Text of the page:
Written at the beginning of the millennium. Twenty years later, with the rise of vitriol and violence still in pursuit of a people as old as the Pyramids, a reprint is timely.


With faith and family intact, they survive the crucible of cruel Egyptian bondage. Even as they watch the Red Sea roll over the remnants of Pharaoh’s army, little do they know that suffering in the shadows of the pyramids would be counted among the least of their trials.

After two score years of desert-wandering, and armed with a ten-point, divine mandate for living, they are delivered into a Land of Milk and Honey. Despite the apparent preciousness of their legacy, peace would be only a provisional respite in their exodus. Amid the many future plights of this people, there would burn brightly the eternal flames of the miraculous lamps in Jerusalem. Later, the sacrificed souls at Masada would serve as silent witnesses to the profundity of faith.

While attempting to retain their dignity under the Roman boot, there arises the fateful convergence, at Jerusalem, of the Sanhedrin, the Procurator of Judea and a popular, itinerant rabbi. From that point on, as their great temples lie in the dust, they are splintered as a people and dispersed to the four corners of the earth. This Diaspora is to be long and tedious, as callously they are driven from one nation to another.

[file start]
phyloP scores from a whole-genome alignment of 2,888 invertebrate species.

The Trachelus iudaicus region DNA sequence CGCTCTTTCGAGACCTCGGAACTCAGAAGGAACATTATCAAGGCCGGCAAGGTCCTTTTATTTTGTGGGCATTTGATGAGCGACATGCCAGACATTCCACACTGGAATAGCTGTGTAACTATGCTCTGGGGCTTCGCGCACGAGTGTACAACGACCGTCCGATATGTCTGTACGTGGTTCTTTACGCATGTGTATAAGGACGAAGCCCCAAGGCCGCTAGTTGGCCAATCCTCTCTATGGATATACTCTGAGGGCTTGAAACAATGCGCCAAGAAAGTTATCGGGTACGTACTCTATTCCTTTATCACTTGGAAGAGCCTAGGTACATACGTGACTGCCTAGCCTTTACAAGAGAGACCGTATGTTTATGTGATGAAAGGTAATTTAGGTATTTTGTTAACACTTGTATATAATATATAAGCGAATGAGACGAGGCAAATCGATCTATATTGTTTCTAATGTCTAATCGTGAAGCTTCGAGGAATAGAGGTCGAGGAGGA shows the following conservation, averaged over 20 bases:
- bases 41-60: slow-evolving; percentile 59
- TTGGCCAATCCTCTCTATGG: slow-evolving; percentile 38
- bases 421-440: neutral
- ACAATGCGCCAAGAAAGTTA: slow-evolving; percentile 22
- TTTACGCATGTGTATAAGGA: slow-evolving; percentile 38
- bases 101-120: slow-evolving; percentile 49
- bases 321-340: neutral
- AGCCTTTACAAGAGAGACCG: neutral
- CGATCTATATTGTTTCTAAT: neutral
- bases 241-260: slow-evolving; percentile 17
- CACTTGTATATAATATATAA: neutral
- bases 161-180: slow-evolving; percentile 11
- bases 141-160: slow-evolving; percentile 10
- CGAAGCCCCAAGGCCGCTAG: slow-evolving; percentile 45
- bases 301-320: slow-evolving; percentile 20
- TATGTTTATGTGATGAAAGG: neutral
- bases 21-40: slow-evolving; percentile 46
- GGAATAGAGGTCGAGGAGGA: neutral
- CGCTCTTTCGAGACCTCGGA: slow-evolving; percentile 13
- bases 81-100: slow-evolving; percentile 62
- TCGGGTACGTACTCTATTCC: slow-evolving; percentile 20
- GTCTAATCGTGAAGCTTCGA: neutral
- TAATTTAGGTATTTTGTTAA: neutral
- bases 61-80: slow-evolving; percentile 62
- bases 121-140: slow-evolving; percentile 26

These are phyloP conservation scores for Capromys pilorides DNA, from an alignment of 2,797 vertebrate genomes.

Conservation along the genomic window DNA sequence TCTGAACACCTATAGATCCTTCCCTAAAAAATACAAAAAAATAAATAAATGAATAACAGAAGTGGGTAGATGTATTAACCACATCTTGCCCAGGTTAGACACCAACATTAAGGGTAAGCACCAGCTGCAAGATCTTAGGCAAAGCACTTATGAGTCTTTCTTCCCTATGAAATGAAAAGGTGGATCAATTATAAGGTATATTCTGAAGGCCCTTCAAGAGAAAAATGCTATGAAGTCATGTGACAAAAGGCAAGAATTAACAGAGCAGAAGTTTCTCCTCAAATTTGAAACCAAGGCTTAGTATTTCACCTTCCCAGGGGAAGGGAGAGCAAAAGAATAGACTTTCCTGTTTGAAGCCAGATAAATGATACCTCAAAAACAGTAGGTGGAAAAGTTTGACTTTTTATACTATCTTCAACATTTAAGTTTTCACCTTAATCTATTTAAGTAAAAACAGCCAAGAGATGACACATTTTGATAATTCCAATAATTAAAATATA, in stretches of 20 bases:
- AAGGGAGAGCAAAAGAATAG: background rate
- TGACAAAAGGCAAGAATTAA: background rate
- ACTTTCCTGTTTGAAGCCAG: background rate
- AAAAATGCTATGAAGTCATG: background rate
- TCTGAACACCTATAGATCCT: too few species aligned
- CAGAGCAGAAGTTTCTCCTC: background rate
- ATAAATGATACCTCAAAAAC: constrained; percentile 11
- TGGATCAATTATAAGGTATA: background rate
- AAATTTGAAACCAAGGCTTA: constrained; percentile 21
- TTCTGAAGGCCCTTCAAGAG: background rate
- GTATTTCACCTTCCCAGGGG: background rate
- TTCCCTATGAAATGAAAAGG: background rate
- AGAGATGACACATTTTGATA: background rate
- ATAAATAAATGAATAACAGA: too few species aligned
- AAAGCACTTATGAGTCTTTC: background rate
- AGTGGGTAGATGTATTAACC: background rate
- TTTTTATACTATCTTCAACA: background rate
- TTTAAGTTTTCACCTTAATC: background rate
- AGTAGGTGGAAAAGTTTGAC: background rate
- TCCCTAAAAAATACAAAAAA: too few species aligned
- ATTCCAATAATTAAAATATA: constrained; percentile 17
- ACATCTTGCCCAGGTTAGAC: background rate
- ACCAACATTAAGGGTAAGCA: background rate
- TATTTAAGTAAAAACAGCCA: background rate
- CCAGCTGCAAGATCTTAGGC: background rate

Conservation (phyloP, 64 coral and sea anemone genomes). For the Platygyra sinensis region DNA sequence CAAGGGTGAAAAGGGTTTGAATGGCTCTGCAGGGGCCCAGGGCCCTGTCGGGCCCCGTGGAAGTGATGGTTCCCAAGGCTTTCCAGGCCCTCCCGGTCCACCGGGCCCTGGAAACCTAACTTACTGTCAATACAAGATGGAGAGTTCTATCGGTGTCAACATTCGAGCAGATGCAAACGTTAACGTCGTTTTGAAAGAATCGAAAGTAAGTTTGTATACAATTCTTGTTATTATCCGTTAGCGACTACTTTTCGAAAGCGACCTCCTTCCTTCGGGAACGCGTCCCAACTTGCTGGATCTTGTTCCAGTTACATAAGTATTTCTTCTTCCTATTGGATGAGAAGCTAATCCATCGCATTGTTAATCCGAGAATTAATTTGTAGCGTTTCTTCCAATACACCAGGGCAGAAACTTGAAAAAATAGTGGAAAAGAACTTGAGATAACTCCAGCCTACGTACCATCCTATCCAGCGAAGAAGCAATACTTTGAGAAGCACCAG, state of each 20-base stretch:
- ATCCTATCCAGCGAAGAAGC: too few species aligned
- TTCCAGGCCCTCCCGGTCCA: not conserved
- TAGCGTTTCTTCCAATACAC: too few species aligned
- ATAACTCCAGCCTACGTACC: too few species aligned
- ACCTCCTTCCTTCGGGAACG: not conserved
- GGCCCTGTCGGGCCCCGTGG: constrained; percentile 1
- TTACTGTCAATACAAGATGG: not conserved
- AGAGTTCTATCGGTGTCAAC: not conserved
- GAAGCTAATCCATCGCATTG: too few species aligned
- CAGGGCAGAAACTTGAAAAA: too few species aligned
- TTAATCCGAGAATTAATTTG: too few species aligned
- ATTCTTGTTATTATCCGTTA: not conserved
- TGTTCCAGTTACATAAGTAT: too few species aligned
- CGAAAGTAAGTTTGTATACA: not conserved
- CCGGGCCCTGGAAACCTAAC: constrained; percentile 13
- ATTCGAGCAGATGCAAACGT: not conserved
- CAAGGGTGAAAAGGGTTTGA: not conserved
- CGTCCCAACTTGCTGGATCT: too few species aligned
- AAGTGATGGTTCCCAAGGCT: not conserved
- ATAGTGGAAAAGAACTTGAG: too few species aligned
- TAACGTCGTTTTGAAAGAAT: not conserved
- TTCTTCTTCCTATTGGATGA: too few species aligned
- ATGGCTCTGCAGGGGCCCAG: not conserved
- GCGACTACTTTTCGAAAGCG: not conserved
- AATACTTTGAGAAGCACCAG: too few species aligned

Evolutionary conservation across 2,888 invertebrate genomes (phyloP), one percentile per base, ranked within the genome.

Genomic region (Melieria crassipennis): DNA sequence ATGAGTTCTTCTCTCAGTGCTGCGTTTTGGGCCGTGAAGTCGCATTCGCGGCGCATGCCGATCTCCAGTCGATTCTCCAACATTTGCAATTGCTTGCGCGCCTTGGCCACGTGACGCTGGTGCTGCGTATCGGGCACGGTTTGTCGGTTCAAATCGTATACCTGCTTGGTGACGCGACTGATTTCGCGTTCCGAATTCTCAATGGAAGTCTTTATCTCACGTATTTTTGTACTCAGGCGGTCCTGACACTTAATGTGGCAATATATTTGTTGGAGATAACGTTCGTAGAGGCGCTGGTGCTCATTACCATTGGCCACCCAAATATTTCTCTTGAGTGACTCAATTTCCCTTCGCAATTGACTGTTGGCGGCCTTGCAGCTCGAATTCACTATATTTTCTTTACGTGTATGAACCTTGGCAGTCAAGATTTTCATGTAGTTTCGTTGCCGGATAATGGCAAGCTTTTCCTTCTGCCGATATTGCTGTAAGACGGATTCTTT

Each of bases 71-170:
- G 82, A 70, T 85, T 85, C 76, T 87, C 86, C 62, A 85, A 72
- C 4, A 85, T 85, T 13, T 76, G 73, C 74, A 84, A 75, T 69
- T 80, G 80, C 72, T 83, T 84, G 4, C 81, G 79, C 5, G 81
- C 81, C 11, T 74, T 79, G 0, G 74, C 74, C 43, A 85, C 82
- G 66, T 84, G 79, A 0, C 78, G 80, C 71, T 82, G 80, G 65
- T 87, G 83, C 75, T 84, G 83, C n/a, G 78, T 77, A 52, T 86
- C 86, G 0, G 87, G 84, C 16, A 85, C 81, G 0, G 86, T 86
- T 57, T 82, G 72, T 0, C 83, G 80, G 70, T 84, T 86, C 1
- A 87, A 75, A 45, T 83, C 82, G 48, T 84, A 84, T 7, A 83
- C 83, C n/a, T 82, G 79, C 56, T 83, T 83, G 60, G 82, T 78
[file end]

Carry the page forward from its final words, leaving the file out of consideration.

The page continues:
This second wandering in a desert created by a mentality of uncomprehending humanity is made tolerable only through their unflinching faith in Yahweh and family. Of much importance would be those steadfast tenets, as they approach the twentieth century and the most devastating outrages ever perpetrated by humankind upon humankind. It is ironic that a century—which in the confines of its mere one hundred years would exceed all previous accomplishments to the benefit of man—also would be known as the low-watermark of human degradation!

After such a Holocaust, they again—and with a sense of finality—seek a renewal of faith and family in a long-ago-promised place. Again, peace proves to be petulant when pursued.

So, now, at long last, at the dawn of a new century, can we not heed the exhortation of their best-known son—the one a goodly part of the world embraces—

At long last, even as another conflagration threatens to again rend the world asunder, can we not heed his constant invocation to accept, also, the rest of his brethren?

Curtis W. Long

Curtis W. Long

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